I Small Deaths: 'l'rui'tis-[mm'ng may have been the buzz film at this year's Cannes Film Festival. btit Scottish success in terms of awards came elsewhere as Glasgow-born Lynne Ramsay's Small Dear/is won the Jury Prize in the short film competition. The 26-year-old National Film and Television School student graduated last year from the photography course at Napier L'niversity.
Small [Nut/is is based on Rariisay’s memories and childhood experiences on a Glaswegian housing estate. focusing on one girl’s sense of reflection and loss at three separate stages of growing tip. The eleven- minute long film is the first NFI‘S short to be invited to the competition at Cannes.
I New Visions: The organisers of New Visions. Glasgow‘s international festival of film. video and media due to take place during October and November. have ptit the call out for open subtiiissions for artists working iii the areas of experimental film. creative video and computer image production. Entries. produced no earlier than W94.
should be submitted for preview on VHS or i.7-.\1atic Lo and iii-Band along with return postage before i() .ltily. Application forms and information is available from New Visions. (ilasgow Film and Video Workshop. 34 Alhiori Street. Glasgow. (ii ll.ii.
I Screenwriting seminar: Michael llaugc. script consultant and story editor. presents his information-packed seminar at the Arches Theatre iii (iiasgow on 22 and 23 Jttne. The author of the well respected book ll'ri'Ii/rg St-i‘eeti/iltrvs 'l'lttt/ Sell will call upon his years ofcxpericnce as an independent writer and producer to pass on tips on content and presentation of screenplays for the mainstream filtii industry. The advance booking price is l; l 25. and further information is available from lilliot Grove at the European Film instittrte. Si lierwiek Street. London. \VIV .‘yi’i"t()l7l 2S7 lS7lll.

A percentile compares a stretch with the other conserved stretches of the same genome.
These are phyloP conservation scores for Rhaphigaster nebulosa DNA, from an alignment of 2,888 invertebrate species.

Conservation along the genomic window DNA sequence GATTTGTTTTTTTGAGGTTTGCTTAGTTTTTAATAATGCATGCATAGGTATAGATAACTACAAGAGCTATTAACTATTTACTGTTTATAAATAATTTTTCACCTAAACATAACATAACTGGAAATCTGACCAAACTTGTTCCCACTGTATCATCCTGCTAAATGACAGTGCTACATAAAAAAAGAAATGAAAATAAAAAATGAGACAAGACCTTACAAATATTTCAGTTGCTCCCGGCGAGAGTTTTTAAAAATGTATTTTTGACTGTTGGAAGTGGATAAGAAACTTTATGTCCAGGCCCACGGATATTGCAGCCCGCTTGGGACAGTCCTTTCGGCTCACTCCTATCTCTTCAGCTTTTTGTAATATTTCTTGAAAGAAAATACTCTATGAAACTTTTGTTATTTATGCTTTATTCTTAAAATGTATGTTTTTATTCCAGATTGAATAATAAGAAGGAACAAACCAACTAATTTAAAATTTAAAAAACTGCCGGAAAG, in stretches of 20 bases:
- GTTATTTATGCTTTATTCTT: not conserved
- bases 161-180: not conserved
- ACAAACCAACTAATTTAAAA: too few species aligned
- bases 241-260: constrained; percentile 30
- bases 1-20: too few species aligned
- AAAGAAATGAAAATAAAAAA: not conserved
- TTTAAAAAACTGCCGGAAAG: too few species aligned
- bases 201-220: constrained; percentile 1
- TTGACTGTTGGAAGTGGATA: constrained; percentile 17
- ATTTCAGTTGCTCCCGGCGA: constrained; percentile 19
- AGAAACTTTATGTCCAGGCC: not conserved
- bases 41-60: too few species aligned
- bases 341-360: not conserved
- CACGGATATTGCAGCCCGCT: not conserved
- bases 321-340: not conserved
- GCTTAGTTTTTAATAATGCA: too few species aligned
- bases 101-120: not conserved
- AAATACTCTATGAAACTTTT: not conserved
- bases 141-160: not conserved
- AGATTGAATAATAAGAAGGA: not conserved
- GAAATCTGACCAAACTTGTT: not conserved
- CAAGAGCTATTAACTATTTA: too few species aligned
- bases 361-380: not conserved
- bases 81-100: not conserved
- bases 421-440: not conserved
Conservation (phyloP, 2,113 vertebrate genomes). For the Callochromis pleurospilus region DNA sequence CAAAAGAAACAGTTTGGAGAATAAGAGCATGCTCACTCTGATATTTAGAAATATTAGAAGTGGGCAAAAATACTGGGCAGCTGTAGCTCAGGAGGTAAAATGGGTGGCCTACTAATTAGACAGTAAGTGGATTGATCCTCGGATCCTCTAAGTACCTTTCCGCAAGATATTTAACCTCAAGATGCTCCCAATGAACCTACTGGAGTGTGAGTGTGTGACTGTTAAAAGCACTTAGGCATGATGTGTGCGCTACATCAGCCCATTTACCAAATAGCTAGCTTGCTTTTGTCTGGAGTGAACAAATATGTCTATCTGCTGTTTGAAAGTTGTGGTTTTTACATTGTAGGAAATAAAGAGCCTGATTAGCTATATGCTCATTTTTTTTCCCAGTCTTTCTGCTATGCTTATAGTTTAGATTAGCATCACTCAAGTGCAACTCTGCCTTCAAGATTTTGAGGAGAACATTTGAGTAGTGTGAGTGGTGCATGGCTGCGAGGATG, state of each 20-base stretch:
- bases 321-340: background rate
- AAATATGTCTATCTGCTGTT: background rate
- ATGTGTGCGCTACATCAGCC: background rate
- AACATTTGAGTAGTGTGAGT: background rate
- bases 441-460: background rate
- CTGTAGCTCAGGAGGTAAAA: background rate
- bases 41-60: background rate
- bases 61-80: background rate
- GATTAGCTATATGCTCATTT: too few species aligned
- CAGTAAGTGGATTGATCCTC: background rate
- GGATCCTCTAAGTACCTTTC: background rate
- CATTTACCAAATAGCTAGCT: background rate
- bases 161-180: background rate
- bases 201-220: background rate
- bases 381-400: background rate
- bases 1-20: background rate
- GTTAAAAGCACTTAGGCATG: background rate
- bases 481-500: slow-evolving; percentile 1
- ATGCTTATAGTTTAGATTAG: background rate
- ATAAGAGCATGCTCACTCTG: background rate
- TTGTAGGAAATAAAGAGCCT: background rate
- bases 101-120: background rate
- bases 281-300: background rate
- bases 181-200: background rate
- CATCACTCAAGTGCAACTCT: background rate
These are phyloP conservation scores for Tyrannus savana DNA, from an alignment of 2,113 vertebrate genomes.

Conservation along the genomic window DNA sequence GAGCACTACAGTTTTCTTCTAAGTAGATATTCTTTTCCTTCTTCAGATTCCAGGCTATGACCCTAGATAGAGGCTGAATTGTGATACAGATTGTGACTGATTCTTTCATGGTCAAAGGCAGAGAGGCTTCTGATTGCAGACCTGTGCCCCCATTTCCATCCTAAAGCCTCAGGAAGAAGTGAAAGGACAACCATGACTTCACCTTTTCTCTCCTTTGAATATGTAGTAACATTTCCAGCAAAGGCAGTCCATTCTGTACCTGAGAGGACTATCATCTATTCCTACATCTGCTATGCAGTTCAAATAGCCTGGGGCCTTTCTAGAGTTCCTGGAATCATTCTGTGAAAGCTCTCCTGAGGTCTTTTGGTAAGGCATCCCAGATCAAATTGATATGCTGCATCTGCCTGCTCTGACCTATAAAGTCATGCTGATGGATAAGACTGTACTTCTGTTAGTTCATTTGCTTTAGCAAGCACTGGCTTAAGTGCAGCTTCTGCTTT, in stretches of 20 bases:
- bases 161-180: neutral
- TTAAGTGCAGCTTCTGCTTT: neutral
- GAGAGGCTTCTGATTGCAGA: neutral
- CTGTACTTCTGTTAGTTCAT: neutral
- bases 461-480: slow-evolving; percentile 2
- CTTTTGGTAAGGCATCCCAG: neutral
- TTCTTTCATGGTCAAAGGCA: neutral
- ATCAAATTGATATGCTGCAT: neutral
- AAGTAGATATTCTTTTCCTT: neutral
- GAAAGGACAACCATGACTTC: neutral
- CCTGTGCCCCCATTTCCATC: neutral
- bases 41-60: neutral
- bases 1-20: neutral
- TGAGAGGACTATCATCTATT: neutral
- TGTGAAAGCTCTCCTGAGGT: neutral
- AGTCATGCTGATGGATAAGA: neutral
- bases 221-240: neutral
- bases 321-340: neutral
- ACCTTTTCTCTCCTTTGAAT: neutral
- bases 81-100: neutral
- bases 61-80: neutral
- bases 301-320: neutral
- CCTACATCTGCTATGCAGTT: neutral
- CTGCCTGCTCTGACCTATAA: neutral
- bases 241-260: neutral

I Short Film Festival: Another qttick reminder that submissions (under 30 minutes long. btit on any format) are welcomed for the 2nd Manchester international Short Film and Video Festival. which takes place from ZS Sept-U Oct. The deadline is l’ri it) July. and forms are available front Kiiio Film Club on ()it’rl 448 0878.
When shall we three meet again: the Trainspotting trio plan A Lite Less Ordinary
Life after Trainspotting
It the voice on the other end of the phone said she was Sharon Stone, you‘d think someone was taking the piss. But it happened tor real when director Danny Boyle was in the editing room adding the tinal touches to Trainspotting. ‘She was very interested in us doing a thriller with her, but with a strong temale lead,’ he says, atter the actress ottered her praises tor Shallow Grave. Boyle, along with regular collaborators producer Andrew Macdonald and writer John Hodge, have sent Stone a ‘spec’ idea tor possible development.
This is only one of the major league stories that the tilmmaking trio have to tell, and there will be plenty more on the horizon when Trainspotting opens in America in July. Already Gene Hackman has been in touch with Hodge regarding a writing project and there have been meetings with Madonna and lunch with llma Thumian.
For their third film together, they’ve
decided on A Life less Ordinary, a romantic comedy written by Hodge. Due to be shot this September in Utah, it also reteams them with rising star Ewan McGregor, who’ll play a Scot coming to America in a ‘boy meets girl, boy loses girl, boy gets girl back’ plot. Thurman is currently the front- runner for female lead, although nothing is signed yet and the name Winona Ryder is also being bandied about.
In August, however, Hodge takes up his stethoscope once more and returns to his tirst career as a doctor in London. Since Shallow Grave went into production, he’s spent sporadic periods doing locum work. The trio have also consigned to the grave (unlike the Sigourney Weaver character) their involvement in Alien 4.
‘The trouble with Alien 4,’ says Boyle, ‘is that you’d never get to work with the actors. You get to meet them for a tew days and the rest of the time you’re iust stuck tor two years in ottices with computers. It’s just not the kind at thing we’d be any good at. Rather than hunting around for Sharon Stone or ditterent people - datt things, really — we want to get the chance to do something organic within a group and try to let the work emerge trom that.’ (Alan Morrison)
I La Haine t t5) lt' 'l‘rut‘nspotritie ciiatiged some peoples \‘it‘w's til. i-idinburgh as all castle and tourists. then [.(l Hui/re banishes any perception of Paris as beautiful boulevards and the liiffel Tower. A ti‘io of teenagers from different ethnic backgrounds prowl the riot—torn streets of l’ar‘is’s suburban housing L‘\l;tlt‘s‘ as director Matthieu ls'as'sovit/ lets the rhythm and tension btiild towards an inevitable e.\plosion. One of the most t'etiiarkable french films of the Vils. which has plenty to say to a disillusioned generation growing up in every city in iittr'ope, See cottipetition page for a chance to win a copy. t'i‘ai'tan. also retail at